The occurrence principle of the transfer ghost is described with reference to FIG. 3C to FIG. 3G. FIG. 3C is an enlarged diagram of a transfer position in the vicinity of the photosensitive drum 108K for black and the intermediate transfer belt 111. Further, the enlarged diagram indicates a state at a time at which toner images in Y and M forming the red image 1801 of FIG. 3A reach the transfer position for black. FIG. 3D is a diagram for illustrating the surface potential of the photosensitive drum 108K exhibited before the red image 1801 passes through a nip portion of the photosensitive drum 108K. The nip portion of the photosensitive drum 108K is formed by bringing the photosensitive drum 108K and the transfer blade 112K into abutment with each other. At this time, the surface of the photosensitive drum 108K is uniformly charged to Vd by the charging device 109K. The potential of the surface of the photosensitive drum 108K is hereinafter referred to as a surface potential of the photosensitive drum 108K. FIG. 3E is a diagram for illustrating the surface potential of the photosensitive drum 108K exhibited after the red image 1801 on the intermediate transfer belt 111 passes through the nip portion of the photosensitive drum 108K. A part through which the red image 1801 has passed exhibits a high resistance value by a value corresponding to the existence of the Y toner and the M toner. Therefore, a current flowing between the transfer blade 112K and the photosensitive drum 108K decreases. For that reason, the surface potential of the photosensitive drum 108K differs only in the part of the red image 1801.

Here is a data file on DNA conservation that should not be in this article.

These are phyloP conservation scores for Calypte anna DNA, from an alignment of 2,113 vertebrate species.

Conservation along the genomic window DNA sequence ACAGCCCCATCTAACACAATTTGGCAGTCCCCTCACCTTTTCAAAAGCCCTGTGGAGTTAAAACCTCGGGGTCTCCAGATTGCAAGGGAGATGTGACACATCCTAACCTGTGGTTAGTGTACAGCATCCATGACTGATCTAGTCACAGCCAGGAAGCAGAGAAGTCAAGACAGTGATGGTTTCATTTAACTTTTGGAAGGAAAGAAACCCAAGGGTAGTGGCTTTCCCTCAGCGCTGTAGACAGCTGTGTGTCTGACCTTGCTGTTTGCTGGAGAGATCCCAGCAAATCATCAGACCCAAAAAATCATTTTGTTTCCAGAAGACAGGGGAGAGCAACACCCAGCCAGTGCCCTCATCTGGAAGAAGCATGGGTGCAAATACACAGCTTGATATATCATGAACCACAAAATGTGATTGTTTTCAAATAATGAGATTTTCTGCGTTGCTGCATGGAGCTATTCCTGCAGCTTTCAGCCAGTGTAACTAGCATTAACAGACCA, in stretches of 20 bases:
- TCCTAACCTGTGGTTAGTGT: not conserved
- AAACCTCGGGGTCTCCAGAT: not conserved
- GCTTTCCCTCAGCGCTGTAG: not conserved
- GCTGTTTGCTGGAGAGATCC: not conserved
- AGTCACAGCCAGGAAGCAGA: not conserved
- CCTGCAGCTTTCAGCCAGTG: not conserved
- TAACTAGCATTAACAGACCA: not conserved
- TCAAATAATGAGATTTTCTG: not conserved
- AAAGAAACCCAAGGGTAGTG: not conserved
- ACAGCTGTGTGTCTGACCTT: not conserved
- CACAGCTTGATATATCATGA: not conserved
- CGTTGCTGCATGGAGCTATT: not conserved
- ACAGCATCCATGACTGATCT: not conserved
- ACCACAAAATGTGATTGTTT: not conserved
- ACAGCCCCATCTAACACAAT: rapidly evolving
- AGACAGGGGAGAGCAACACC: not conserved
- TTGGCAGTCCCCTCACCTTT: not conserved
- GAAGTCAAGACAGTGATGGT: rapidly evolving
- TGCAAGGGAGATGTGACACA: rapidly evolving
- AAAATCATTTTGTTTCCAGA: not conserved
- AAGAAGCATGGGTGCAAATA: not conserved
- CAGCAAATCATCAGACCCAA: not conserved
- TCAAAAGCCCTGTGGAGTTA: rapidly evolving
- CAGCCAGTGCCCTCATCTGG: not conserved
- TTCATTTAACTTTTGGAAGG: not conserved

FIG. 3F is a diagram for illustrating the surface potential of the photosensitive drum 108K exhibited after the state of FIG. 3E is reached and the photosensitive drum 108K is charged by the charging device 109K. The potential of the photosensitive drum 108K in the part through which the red image 1801 on the intermediate transfer belt 111 has not passed becomes Vd, but the potential of the photosensitive drum 108K in the part through which the red image 1801 has passed becomes a potential different from Vd through the charging. FIG. 3G is a diagram for illustrating the surface potential of the photosensitive drum 108K exhibited after the photosensitive drum 108K is exposed by the laser scanner unit 107K under the state of FIG. 3F in order to form a latent image of the black halftone image 1802. The exposure causes the surface potential of the photosensitive drum 108K to become Vl in the part through which the red image 1801 has not passed. However, in the part through which the red image 1801 has passed, which exhibits a potential different from Vd before the exposure, a potential due to an influence thereof (referred to also as a residual potential) remains, and the surface potential of the photosensitive drum 108K does not become Vl. Therefore, the potential of the photosensitive drum 108K is different from Vl only in the part through which the red image 1801 has passed, and a potential difference from a potential Vdc that causes toner to start being applied at a time of development becomes smaller. The potential Vdc is a developing voltage. In this manner, the potential difference between the surface potential of the photosensitive drum 108K due to the exposure and the potential Vdc that causes the toner to start being applied becomes smaller, to thereby decrease the amount applied to the photosensitive drum 108K for K toner. As a result, in the same manner as the red image 1801, the black halftone image 1803 becomes lighter. The occurrence principle of the transfer ghost has been described above.

(Alleviation of Transfer Ghost Through Use of Background Exposure)